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From the Open-Publishing Newswire
Who Killed Dallas?
The following theory is about a police cover-up. The murder and mayhem described is true. The knife you see may have been one of the murder weapons.
CALIFORNIA - The picturesque coastal town of Fort Bragg sits at the mouth of the Noyo River where it meets the Pacific Ocean. Logging, fishing and tourism are it’s major industries.
The peaceful tranquility of Fort Bragg was shattered on Sunday, October 5, 1986. Headlines would later read that Fort Bragg had suffered one of the “worst mass murders in Mendocino County history.”
The Grondalski home sat nestled beneath a canopy of giant redwoods and overlooked the tiny Noyo River Fishing Village. It was the perfect place for Billy Grondalski to escape his past and it meant a new beginning for his family as well.
At exactly 10:16 a.m., Billy went to the local Payless to buy some fishing gear. Fishing was a passion and one of the reasons Billy chose Fort Bragg as his new home.
Back at the house, little 5-year old Dallas Grondalski frolicked in her new bedroom, on her brand new rug, and with her favorite doll. In the next room were Dallas’ mother, Patty Grondalski, and her 17-year old stepbrother, Jerami Vandagriff.
Meanwhile, about one hour inland, in the tiny riverfront community of Guerneville, the Vallejo chapter of the Hells Angels was hosting its annual motorcycle rally. The weekend campout was attended by hundreds of bikers and their supporters.
Two people present at the bike-run was Gerald (Butch) Lester and Charles (Chuck) Diaz. Both were Vallejo Hells Angels. Butch was chapter president and Chuck was chapter vice president.
On the previous night, Chuck was having problems with his bike. He always carried a knife in a sheath on his belt and it came in handy, especially for cutting and stripping electrical wire.
While Billy browsed the isles of the Payless store, Butch and Chuck announced they were going to Fort Bragg to pay Billy a visit and to take care of some “unfinished business.”
Less than a week before, on September 28, 1986, at 3:09 p.m., the club declared Billy was no longer a welcomed member of the Hells Angels, in fact, Billy had quit in bad standing, which basically constituted an expulsion.
Billy possessed two pieces of club property, 600-dollars worth of HAMC support decals and a club tattoo, which was worn on his left arm and read, “84 In, 86 Out.” The unfinished business Chuck and Butch referred to dealt with the confiscation of the decals and making sure Billy’s tattoo was either covered-up or forcefully removed.
Butch and Chuck arrived in Fort Bragg around twelve-noon. Billy was home by this time. The two bikers entered the house and confronted Billy in his living room. Words were exchanged and the situation deteriorated rapidly as Billy’s family watched.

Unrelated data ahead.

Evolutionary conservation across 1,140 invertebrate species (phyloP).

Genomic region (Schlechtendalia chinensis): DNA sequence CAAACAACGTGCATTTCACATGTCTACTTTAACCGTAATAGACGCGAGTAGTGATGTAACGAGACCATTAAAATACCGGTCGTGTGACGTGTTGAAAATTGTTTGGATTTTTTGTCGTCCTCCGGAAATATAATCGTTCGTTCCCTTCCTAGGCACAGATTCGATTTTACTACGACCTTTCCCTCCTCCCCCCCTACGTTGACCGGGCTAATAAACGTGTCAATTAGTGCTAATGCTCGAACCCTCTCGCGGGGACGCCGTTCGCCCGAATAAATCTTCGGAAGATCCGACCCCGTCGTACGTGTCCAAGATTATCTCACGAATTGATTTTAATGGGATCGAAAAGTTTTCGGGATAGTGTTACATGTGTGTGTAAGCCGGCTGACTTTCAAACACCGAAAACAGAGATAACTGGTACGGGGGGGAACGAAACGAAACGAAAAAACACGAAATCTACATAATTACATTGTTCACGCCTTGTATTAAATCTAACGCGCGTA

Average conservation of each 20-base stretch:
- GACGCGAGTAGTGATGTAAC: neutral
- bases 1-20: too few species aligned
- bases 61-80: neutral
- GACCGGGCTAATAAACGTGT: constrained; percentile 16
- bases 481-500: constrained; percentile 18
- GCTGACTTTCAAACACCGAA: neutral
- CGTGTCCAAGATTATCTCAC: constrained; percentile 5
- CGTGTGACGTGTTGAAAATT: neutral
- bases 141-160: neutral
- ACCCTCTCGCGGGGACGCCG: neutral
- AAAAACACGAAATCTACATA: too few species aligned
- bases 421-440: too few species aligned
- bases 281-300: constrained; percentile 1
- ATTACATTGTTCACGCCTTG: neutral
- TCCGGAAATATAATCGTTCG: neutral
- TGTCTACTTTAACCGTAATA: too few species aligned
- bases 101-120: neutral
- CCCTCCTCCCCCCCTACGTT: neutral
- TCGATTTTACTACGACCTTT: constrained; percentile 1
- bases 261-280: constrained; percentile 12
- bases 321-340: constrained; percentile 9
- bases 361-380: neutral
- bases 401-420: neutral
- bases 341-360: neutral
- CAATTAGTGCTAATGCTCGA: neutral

Butch pulled out his 45-caliber pistol and shoved it into Billy’s face. Later the claim would be that the gun accidentally went off. The bullet entered Billy’s mouth and lodged inside his brain. Billy hit the floor and died.
But this wasn’t the first time Butch had accidentally shot someone. On October 26, 1977, in Sacramento County, he accidentally shot two people in a van, covered up their bodies with a sleeping bag, and then proceeded to dump their vehicle into a river. This so-called accidental shooting was over $5,000 dollars worth of meth. One victim survived, the other died. Butch spent four years in state prison over this accident.
5-year old Dallas, horrified at the sight of her daddy getting blown away, ran into her bedroom. Butch looked at Chuck and ordered, “Take care of that one!” At this point, a mutual decision was made to eliminate all witnesses.
While Chuck ran after the little girl, Butch turned his attention on Jerami. He shot Jerami below the left eye and killed him instantly.
Patty made a frantic dash for the door and the desperate look in her eyes resembled “a deer trapped in headlights.” Butch grabbed her by the hair and screwed the 45 into her face. As Patty shielded her face with her forearm, Butch pumped a single round through her arm and into her forehead. The wound was fatal.
Meanwhile, in the next room, Chuck was having difficulty killing the 5-year old with his knife, apparently, because it was dull. By the time Butch entered the room, Chuck had allegedly cut this defenseless child five times across the throat, ear to ear. Her spinal cord was severed and she was nearly decapitated. Butch pointed the 45 at the child and discharged one round. Clearly a case of overkill since her death certificate later revealed she died of multiple stab wounds.
The two killers then went to Billy’s body and sliced off his tattoo, probably with the same knife used to murder little Dallas. The severed piece of flesh was placed in a paper bag.
Butch slipped his weapon into his waste band and Chuck slid his bloody knife back into its sheath. The killers then fled the crime scene and returned back to the Guerneville Run.
The first thing Butch did upon returning to the bike-run was to enter the motor home of a couple of friends. The powerful RV toilet sucked the severed tattoo into its septic tank and the caustic chemicals began to dissolve the piece of flesh. Butch ordered that a fresh pot of coffee be brewed and then took the coffee to a sink and washed his hands in it. Coffee is always great for covering up the telltale signs of death.
Later Sunday evening, Butch’s 45 was melted down with a blowtorch and the slag was scattered over several northern California counties. Chuck said he got rid of his knife and sheath and the club took his word on that. The weapons were gone and the conspiracy commenced.
The next day, Monday, October 6, 1986, Chuck went to work. He was a civilian employee with a DOD security clearance at the Mare Island Naval Shipyard in Vallejo. Butch, on the other hand, was more concerned about incriminating evidence than anything else.
Later that afternoon, Butch recruited the help of Hells Angel Charles (Francis) Haas. Both men returned to Fort Bragg with a couple of cans of gas. The idea was to torch the Grondalski home and destroy all physical evidence.